Solicitors negligence; but would you have done anything different?
One of the key elements in recovering damages following solicitors negligence is proving that their negligence caused you loss. In other words, can you show that you relied on the advice and would have done something different if you had been advised properly?
That sounds as if it should be very easy in every case, but a relatively recent high profile claim against a solicitor went to appeal before it was accepted that the client had been relying on the advice. The case neatly summarises the need to show that the solicitors negligence has in fact caused loss.
Levicom vs Linklaters
In Levicom vs Linklaters the trial judge held that Linklaters, a leading London law firm, had negligently advised Levicom, a telecommunications company active in the Baltic States, in relation to their claim for breach of contract against another European telecoms company. However, because there was no evidence that Levicom would have settled the dispute even if Linklaters’ advice had been less optimistic, the judge ruled that Levicom had suffered no damage in consequence of the solicitors negligence. Levicom were awarded damages of just £5, and were ordered to pay Linklaters’, no doubt substantial, defence costs.
This must have been received as nothing short of a disaster by Levicom, in circumstances where the judge agreed that solicitors negligence had occurred: salt in the wound, perhaps.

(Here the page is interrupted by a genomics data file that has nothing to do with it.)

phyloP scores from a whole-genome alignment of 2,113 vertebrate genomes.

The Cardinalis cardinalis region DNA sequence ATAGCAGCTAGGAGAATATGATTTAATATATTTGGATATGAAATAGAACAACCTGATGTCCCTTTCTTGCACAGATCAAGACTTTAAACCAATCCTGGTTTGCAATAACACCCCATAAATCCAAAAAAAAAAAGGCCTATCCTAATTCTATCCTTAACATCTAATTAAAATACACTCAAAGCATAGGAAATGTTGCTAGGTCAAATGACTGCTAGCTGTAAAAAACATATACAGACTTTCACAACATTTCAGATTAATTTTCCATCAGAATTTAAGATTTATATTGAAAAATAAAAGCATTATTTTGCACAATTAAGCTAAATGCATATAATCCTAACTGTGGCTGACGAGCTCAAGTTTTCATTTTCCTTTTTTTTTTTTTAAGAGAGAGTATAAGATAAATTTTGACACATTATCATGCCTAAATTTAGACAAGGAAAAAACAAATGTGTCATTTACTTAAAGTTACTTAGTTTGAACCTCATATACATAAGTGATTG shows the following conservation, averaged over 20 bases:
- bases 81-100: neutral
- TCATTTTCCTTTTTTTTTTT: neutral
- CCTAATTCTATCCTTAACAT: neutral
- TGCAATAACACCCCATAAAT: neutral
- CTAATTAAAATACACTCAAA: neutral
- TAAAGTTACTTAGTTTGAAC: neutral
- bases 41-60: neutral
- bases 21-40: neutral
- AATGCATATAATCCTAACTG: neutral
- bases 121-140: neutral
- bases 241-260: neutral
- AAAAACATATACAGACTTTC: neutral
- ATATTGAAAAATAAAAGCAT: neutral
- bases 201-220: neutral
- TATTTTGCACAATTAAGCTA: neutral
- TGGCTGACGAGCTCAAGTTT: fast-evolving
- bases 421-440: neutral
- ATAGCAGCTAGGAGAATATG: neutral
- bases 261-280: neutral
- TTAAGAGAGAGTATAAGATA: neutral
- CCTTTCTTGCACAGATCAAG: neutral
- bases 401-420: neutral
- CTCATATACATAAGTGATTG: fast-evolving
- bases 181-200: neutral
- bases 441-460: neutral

The appeal court looked more closely at the advice sought by Levicom when they were considering whether to proceed with the dispute or settle. They agreed that the advice from Linklaters was too strong and failed to address the extent of loss suffered by Levicom. Crucially, they gave far greater weight to the several reassurances that the client had sought from their legal advisers leading up to their decision to press forward.
The appeal judges commented:
“One has to ask why a commercial company should seek expensive City solicitors' advice (and do so repeatedly) if they were not to act on it.”
“When a solicitor gives advice that his client has a strong case to start litigation rather than settle and the client then does just that, the normal inference is that the advice is causative. Of course the inference is rebuttable – it may be possible to show that the client would have gone ahead willy-nilly. But that was certainly not shown on the evidence here. The Judge should have approached the case on the basis that the evidential burden had shifted to Linklaters to prove that its advice was not causative.”
It is not enough to prove solicitors negligence; their failings must be linked to a proved loss. However, it is reassuring to know that the courts in this case required the professional to show that the client did not rely, rather than the other way round.